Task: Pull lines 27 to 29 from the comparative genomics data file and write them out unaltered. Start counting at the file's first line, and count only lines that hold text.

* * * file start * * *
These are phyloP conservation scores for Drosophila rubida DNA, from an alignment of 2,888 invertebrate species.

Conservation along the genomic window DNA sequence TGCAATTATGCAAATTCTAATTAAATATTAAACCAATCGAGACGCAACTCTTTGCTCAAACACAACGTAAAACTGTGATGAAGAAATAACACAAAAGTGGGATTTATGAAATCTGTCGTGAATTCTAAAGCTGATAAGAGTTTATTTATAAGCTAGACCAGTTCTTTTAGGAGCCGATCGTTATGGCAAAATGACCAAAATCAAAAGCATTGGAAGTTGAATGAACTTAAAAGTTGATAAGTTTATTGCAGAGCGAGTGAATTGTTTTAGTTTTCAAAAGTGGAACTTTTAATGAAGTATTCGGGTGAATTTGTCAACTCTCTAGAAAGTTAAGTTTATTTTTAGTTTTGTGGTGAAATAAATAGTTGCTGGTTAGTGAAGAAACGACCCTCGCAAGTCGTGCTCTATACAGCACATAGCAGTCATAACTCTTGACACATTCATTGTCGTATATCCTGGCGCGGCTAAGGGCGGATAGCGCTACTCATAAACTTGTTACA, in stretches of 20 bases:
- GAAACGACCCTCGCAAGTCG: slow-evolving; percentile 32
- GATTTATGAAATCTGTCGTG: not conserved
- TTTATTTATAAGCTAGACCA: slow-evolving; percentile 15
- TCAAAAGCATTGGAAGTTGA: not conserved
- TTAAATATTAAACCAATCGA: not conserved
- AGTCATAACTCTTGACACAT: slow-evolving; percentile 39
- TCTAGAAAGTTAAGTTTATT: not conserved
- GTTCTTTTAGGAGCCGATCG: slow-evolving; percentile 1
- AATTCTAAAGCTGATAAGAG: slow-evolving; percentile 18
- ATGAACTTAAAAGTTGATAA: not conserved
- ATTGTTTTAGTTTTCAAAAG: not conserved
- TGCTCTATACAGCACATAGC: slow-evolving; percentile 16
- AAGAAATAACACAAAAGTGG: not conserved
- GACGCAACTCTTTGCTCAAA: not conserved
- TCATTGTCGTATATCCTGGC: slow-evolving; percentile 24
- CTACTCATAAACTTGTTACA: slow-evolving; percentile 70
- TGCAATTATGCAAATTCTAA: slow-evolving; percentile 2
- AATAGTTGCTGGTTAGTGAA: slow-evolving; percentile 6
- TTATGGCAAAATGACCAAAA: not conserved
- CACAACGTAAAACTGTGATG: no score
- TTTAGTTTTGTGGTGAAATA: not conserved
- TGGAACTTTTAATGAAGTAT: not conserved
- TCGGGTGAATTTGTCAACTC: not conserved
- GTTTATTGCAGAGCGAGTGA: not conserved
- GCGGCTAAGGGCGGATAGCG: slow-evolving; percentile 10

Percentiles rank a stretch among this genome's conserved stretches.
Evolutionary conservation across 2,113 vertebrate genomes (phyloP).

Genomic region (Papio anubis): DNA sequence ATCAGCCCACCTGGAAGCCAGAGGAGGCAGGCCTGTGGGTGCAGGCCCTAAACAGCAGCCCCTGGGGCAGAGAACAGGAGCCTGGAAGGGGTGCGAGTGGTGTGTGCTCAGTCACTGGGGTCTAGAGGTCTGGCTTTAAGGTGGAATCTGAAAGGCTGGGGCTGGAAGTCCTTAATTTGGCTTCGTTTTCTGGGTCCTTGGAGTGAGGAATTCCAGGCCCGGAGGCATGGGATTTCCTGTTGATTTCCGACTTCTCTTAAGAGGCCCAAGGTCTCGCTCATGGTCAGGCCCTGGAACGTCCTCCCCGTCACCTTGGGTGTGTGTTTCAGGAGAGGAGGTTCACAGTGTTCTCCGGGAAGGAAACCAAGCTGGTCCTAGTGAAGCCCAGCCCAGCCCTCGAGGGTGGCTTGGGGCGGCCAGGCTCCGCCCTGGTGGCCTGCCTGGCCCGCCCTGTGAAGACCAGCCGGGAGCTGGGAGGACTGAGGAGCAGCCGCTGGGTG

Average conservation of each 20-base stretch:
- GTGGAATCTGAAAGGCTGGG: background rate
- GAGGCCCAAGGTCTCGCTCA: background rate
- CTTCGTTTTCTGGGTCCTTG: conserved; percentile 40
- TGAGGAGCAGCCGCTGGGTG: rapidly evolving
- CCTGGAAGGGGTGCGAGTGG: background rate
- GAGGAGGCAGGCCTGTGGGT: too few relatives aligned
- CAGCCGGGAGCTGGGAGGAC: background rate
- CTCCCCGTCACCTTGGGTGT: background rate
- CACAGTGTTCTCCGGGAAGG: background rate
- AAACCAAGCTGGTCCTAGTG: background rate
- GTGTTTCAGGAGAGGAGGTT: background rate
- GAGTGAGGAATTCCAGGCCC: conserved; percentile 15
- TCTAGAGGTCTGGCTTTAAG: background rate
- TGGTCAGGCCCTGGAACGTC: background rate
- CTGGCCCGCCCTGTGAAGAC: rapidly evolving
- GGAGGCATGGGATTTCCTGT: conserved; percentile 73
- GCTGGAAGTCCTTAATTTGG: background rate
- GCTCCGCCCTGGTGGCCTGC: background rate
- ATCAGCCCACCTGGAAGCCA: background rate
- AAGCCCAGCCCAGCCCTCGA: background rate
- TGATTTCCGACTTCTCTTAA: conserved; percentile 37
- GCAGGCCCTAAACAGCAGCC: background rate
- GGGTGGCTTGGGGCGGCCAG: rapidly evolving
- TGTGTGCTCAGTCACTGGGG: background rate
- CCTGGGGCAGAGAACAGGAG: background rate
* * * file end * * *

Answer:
- GCGGCTAAGGGCGGATAGCG: slow-evolving; percentile 10

Percentiles rank a stretch among this genome's conserved stretches.
Evolutionary conservation across 2,113 vertebrate genomes (phyloP).